Read one clause in a contract proposed by the National Institute of Education, "Any presentation of any statistical or analytical material covered by this contract will be subject to review by the Government's Project officer before publication or dissemination for accuracy of factual data and interpretation."
When Harvard's Office of Sponsored Research is unable to negotiate such clauses out, it rejects the offer, says Candace H. Corvey, director of the office.
Export Control Laws.
Under several ambiguously-worded acts and regulations, including the Export Administration Act of 1979 and the Arms Export Control Act of 1968, it is illegal to give enemy powers technological information that "advances the state of the art."
Until relatively recently, however, universities and scholars were generally considered exempt from the regulations and the government did not attempt to constrain their movements or publications, according to Vice President for Government and Public Affairs John Shattuck.
But in the fall of 1981, the State Department, citing the Export Control regulations, asked Harvard and several other universities to monitor the activities of visiting Chinese students. Harvard refused.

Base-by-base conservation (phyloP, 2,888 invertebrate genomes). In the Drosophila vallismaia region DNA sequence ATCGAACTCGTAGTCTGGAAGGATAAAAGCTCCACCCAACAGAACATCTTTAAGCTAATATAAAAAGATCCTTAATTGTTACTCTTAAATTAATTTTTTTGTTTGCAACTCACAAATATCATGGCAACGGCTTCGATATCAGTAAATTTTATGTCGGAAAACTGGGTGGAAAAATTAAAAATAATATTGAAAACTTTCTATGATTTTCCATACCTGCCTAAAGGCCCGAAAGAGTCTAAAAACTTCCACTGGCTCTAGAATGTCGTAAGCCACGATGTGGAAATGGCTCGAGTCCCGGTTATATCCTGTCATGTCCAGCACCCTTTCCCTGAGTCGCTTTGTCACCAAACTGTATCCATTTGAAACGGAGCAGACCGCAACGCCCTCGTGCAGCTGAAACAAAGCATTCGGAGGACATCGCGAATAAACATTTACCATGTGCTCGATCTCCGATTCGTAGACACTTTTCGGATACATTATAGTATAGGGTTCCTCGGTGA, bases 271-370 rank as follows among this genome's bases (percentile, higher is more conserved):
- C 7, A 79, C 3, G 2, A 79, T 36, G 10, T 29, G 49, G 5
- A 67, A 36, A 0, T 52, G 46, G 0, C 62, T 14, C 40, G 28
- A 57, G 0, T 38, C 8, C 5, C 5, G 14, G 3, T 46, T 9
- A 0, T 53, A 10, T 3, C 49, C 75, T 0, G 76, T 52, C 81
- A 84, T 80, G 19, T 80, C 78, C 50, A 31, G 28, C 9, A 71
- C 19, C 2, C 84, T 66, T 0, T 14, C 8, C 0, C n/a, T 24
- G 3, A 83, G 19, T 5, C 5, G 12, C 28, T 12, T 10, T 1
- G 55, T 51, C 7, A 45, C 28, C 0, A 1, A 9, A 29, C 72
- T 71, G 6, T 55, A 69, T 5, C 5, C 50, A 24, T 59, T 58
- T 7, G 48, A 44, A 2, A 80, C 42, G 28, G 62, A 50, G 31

The Defense Department has since joined in, asking some scientific conferences to bar non-citizens. While no legal response has been formulated, representatives of 12 major scientific associations representing more than two million scholars recently pledged to leave scientific papers unpresented rather than screen their audiences.
Otherwise, Shattuck suggests, the academic community can only continue its lobbying effort on Capitol Hill in hopes of counteracting the Pentagon's zeal, which he says "betrays a severe distrust of the open academic system."
Under the long-standing Immigration and Nationality Act, the government can deny foreign nationals entry into the country on the basis of their political beliefs.
While no one coming to Harvard for a conference or to teach has been barred, the overruled attempt to deport exiled South African poet Dennis Brutus and other recent incidents have sparked concern here that such restricions may be on the upswing.
Pentagon spokesman Robert S. Prucha said the Defense Department will be trying in the near future to reduce the number of Soviet citizens travelling here.
The Strategic Defense Initiative (SDI, also known as Star Wars).
Under pressure from administrators at Harvard and at other universities across the country which refuse restricted research, Pentagon officials recently said they would drop plans under consideration to withhold publication rights on basic SDI work.
No Harvard professors have taken any money from the Star Wars program as yet, but they are free to do so now that the Pentagon has backed off the plans, Corvey said.